THE HALF DECENT FOOTBALL MAGAZINE

Authorities continue to look back not forward

icon brazilflag26 July ~ The return of Dunga as Brazil's national coach has perplexed a public still digesting the implications of shipping seven goals in a World Cup semi-final on home soil. As Dunga readily acknowledges, he has to win over the 80 per cent of the public who opposed his appointment in a recent poll. Ironically back in 2006 he was unveiled as the populist figure restoring pride after a shambolic World Cup. Tite, a Copa Libertadores champion with Corinthians in 2012, had been considered the frontrunner, while São Paulo's Muricy Ramalho and Santos coach Oswaldo de Oliveira were also mentioned.

More romantic pundits suggested Cuca, currently coaching in China, or Cruzeiro's Marcelo Oliveira, both considered as advocates of the futebol-arte epitomised by Brazil in 1982 and 1986.

The drubbing by Germany prompted calls for an overhaul of Brazilian football, not just a purge of the coaching staff. One idea mooted was that of a foreign coach but while estrangeiros have taken charge at Brazilian clubs there has been resistance to appointing one to the Seleçaõ. Pep Guardiola and José Mourinho are cited regularly as candidates, although a compromise option would be another South American, such as José Pékerman at Colombia or Marcelo Bielsa who was formerly with Chile. The apparently out-of-touch federation (CBF) president José Maria Marin initially even contemplated keeping faith with Luiz Felipe Scolari.

Dunga's appointment can be regarded as a slap in the face for Brazil's club coaches – as it was in 2006. Since the 2010 World Cup he has only coached for brief stint with Internacional in 2013. He can expect a tough ride – defeat in the 1990 World Cup saw this period dubbed the "Dunga Era". He ruffled the feathers of the TV network Rede Globo in South Africa in 2010 by denying preferential access to players and now admits he needs to improve his relationship with the media, but emphasised he would not "sell dreams".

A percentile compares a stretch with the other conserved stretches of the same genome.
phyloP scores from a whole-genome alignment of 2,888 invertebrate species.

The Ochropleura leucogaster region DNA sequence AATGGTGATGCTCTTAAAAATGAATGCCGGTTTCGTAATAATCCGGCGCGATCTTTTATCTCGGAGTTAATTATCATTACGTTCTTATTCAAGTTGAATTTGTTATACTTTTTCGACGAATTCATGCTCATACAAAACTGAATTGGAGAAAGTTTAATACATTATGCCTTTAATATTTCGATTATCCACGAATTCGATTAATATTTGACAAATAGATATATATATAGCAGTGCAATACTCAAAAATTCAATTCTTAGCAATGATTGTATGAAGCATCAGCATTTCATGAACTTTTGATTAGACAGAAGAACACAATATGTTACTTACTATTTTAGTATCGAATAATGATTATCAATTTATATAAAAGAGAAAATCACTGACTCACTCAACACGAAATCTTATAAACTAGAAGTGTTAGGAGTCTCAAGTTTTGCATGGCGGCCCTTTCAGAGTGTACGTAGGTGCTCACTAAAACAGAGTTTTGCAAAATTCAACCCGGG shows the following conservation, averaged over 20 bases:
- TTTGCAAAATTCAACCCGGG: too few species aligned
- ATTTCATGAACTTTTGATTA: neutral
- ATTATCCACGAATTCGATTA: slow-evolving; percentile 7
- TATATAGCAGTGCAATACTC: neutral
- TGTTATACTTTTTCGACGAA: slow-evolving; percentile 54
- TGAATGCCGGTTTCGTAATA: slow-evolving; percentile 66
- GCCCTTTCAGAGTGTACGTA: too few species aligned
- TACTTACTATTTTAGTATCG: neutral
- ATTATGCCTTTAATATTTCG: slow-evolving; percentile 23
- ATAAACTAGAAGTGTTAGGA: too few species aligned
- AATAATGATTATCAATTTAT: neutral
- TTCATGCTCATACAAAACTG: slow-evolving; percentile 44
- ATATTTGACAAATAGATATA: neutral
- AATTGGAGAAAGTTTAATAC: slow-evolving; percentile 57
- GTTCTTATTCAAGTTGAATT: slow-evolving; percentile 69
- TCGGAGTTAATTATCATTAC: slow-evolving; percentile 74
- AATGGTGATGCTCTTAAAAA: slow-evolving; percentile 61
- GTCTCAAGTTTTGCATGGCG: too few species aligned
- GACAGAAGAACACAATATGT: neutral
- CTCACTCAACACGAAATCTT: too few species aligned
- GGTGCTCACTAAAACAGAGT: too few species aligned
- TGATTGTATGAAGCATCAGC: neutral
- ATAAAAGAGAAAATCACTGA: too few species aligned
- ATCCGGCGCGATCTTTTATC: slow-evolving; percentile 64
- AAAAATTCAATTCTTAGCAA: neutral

The daily O Globo offered a tepid welcoming headline Little by Little: Without Revolution. Meanwhile, sports daily LANCE! argued that little has changed, borrowing a phrase from another former national coach, Mário Zagallo on their cover: We Are Going to Have To Swallow Him. Zagallo had said this as a riposte to criticism of his management of the team at the 1998 World Cup.

Dunga's immediate task is to start preparing Brazil effectively for the Copa América next year as well as the arduous World Cup qualifying marathon – some attributed Brazil's soft centre in 2014 to the absence of the fierce competition of South America's qualifiers. Even if the appointment of a former agent Gilmar Rinaldi as technical co-ordinator was a surprise, the CBF has got some things right.

The decision to delegate the Olympic campaign to Alexandre Gallo, the co-ordinator of Brazil's age-group teams, is another step forward if it means Olympic gold is no longer the holy grail for the CBF. In the past the senior coach had assumed this role. Another interesting idea is the use of a pool of former international players to work with the national team for a short period, potentially offering a more independent perspective.

Those seeking significant reforms in Brazilian football see Dunga's appointment as less important than improving the training of Brazil's football coaches. On a broader level Flamengo's replacement this week of coach Ney Franco by Vanderlei Luxemburgo, once considered one of the country's leading coaches but whose last national title came in 2004, suggests that Brazilian football continues to look back as often as forward – a hostage to its past. Robert Shaw

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